(c)    Some combination of the two.

My guess is the answer is (c). But whether the explanation is cynical lying or spectacular incompetence, the same conclusion is unavoidable: Alberta’s situation is made far worse by our government’s failure to plan for entirely predictable circumstances. Not only that, but nothing ever changes when the Tories change leaders.

So for this reason alone, citizens of other parts of Canada need to pay close attention to what is happening in Alberta under Mr. Prentice’s increasingly radical leadership, because it helps predict what will likely happen if the Alberta-dominated Conservative Party of Canada manages to secure a second majority government.Campbell

These are, after all, the same people, singing from the same hymnbook.

Also relevant to the rest of Canada are questions that increasingly need to be asked about the Alberta PC Government.

First, after the Wildrose Party’s successful reverse takeover of the Tories, with Mr. Prentice late of Prime Minister Stephen Harper’s cabinet acting as the inside man, are there any progressives left in the Progressive Conservative Party?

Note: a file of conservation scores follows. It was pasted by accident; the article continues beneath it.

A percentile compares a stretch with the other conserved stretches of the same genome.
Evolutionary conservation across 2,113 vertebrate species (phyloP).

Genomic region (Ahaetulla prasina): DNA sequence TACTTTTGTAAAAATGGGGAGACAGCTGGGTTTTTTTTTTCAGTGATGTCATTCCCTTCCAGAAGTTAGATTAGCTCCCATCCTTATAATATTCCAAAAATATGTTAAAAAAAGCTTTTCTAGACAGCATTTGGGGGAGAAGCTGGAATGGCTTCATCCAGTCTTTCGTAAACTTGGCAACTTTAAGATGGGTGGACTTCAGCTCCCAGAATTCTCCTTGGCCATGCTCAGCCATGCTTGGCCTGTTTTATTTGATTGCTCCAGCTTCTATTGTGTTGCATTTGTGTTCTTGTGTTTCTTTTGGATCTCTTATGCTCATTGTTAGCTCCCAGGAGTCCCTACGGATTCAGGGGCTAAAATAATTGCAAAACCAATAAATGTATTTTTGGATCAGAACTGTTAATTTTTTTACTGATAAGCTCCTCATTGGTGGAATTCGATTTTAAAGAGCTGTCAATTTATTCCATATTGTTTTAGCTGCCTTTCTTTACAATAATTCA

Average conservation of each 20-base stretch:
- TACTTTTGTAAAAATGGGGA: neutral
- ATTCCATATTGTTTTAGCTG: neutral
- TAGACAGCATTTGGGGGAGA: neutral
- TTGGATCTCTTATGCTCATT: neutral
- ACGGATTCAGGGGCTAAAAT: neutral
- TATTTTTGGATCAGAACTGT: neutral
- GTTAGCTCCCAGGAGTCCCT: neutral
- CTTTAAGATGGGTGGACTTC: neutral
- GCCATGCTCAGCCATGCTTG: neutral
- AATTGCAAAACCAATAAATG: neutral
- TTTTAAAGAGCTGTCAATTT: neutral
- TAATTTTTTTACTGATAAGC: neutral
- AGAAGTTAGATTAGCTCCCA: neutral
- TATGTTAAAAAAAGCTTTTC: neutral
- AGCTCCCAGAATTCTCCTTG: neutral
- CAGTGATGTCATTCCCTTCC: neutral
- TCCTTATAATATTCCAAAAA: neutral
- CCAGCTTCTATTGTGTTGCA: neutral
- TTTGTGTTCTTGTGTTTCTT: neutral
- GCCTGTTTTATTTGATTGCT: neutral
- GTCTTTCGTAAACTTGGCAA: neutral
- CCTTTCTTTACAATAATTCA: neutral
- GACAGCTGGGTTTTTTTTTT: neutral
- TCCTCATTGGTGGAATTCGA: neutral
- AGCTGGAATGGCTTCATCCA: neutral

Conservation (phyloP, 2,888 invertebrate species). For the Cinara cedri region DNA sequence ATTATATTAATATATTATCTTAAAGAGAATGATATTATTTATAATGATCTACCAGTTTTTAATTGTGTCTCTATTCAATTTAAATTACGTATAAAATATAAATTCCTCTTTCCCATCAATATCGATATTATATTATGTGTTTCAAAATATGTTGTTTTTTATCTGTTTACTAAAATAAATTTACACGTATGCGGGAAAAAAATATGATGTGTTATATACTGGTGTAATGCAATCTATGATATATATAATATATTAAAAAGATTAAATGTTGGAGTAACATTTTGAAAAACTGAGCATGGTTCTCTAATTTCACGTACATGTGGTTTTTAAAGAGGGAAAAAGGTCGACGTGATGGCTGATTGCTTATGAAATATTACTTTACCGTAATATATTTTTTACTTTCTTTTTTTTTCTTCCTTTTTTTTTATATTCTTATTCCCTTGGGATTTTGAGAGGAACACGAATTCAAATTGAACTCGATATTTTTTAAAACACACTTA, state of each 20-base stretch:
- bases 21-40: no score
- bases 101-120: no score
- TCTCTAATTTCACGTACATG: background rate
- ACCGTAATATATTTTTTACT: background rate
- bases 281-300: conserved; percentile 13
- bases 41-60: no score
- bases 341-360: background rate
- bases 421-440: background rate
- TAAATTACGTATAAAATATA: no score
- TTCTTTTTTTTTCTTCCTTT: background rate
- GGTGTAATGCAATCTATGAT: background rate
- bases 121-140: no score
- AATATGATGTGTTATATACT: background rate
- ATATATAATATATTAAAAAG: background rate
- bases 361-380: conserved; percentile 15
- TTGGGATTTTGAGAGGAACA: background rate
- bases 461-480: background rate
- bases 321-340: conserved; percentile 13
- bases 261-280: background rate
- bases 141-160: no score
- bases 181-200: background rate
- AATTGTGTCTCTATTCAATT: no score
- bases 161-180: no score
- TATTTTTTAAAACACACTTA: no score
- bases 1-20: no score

I use the term “progressive” here not in the sense it is usually used on the centre left, but simply to denote a belief in any public services, or indeed a role for government other than the operation of a surveillance state.

We could go farther and ask, are there any democrats left in the Alberta Tory caucus, or anyone who understands how responsible government is supposed to work?

On Wednesday, apparently acting as the province’s single MLA, Premier Prentice simply overruled the decision of a committee of MLAs by dictatorial fiat. Does he have the constitutional authority to do that? Not really, although whether the PC caucus will go along with him, as the seemingly befuddled former union leader who is now the finance minister goes along with him, is another matter entirely.

Moreover, is there anyone who understands or cares about commonsense economics in the caucus?